Thursday, May 26, 2016

Code Contracts in C#

Code contracts introduced in .NET Framework 4.0 is a useful but underutilized feature. It enables a developer to publish various conditions that are necessary within an application.

There is a  concept called Design by contract where you can  define pre-conditions, post-conditions, and invariants on class methods. The basic idea was for a method to define a contract which states conditions that must be true when the method gets called. This is also called as preconditions. The method must also define conditions that must be true when it finishes execution. This is called as postconditions. The method can also define conditions that should remain true while the program is running. This is called as invariants.

.NET 4.5 introduces a new feature in Code Contracts called as abbreviations. Abbreviations are useful in scenarios where some contracts are required repeatedly. So if a method contains multiple contracts, just decorate that method with the ContractAbbreviator attribute, and this enables it to be used within other methods requiring this contract.

Code Contracts in .NET 4.5 and 4.6

 Although you can use the classes in the namespace System.Diagnostics.Contracts available with .NET 4.0, there is no Code Contract ‘tooling’ available in Visual Studio 2013 or in the latest versions of the .NET Framework (.NET 4.5 onwards). You may see the Contract class in .NET 4.5 and above, but the class does not function until you manually install the Code Contract library. The Code Contract library has now been released as an open source framework available on GitHub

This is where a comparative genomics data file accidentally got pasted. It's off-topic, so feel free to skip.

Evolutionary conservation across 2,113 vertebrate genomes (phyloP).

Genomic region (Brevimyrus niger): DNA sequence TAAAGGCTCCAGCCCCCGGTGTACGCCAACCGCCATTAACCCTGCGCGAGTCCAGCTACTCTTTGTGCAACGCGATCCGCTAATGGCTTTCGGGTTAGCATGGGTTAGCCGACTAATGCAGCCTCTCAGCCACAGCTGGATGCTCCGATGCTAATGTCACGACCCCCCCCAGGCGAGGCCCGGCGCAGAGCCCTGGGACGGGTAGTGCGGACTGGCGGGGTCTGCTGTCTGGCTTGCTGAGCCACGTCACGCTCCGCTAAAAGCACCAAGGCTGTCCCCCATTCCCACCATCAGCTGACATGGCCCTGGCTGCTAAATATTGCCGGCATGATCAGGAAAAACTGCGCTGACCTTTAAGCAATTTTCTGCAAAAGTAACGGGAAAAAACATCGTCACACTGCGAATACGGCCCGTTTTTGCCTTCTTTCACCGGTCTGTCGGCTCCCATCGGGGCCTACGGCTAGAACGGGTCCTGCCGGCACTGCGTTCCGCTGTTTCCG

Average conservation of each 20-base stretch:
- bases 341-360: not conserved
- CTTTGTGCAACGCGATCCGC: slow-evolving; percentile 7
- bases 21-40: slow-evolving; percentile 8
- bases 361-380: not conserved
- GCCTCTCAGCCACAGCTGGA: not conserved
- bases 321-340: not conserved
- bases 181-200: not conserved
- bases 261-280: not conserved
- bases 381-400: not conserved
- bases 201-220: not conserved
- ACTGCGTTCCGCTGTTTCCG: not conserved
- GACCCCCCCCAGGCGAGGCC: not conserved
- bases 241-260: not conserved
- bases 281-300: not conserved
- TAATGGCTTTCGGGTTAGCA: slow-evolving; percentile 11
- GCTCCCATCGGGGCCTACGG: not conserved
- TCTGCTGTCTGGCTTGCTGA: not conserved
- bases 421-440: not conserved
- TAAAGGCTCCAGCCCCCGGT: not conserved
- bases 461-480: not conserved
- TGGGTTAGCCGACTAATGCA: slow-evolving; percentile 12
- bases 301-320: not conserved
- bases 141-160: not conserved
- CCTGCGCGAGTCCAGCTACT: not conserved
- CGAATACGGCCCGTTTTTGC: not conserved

You need to download and run the Code Contracts .msi file found at in order for Code Contracts to be available in Visual Studio 2013 and Visual Studio 2015. After the extensions are installed, a new tab appears in the properties of your solution called ‘Code Contracts’. You can specify the properties in this tab to configure Code Contracts in applications created using VS 2013 and VS 2015.

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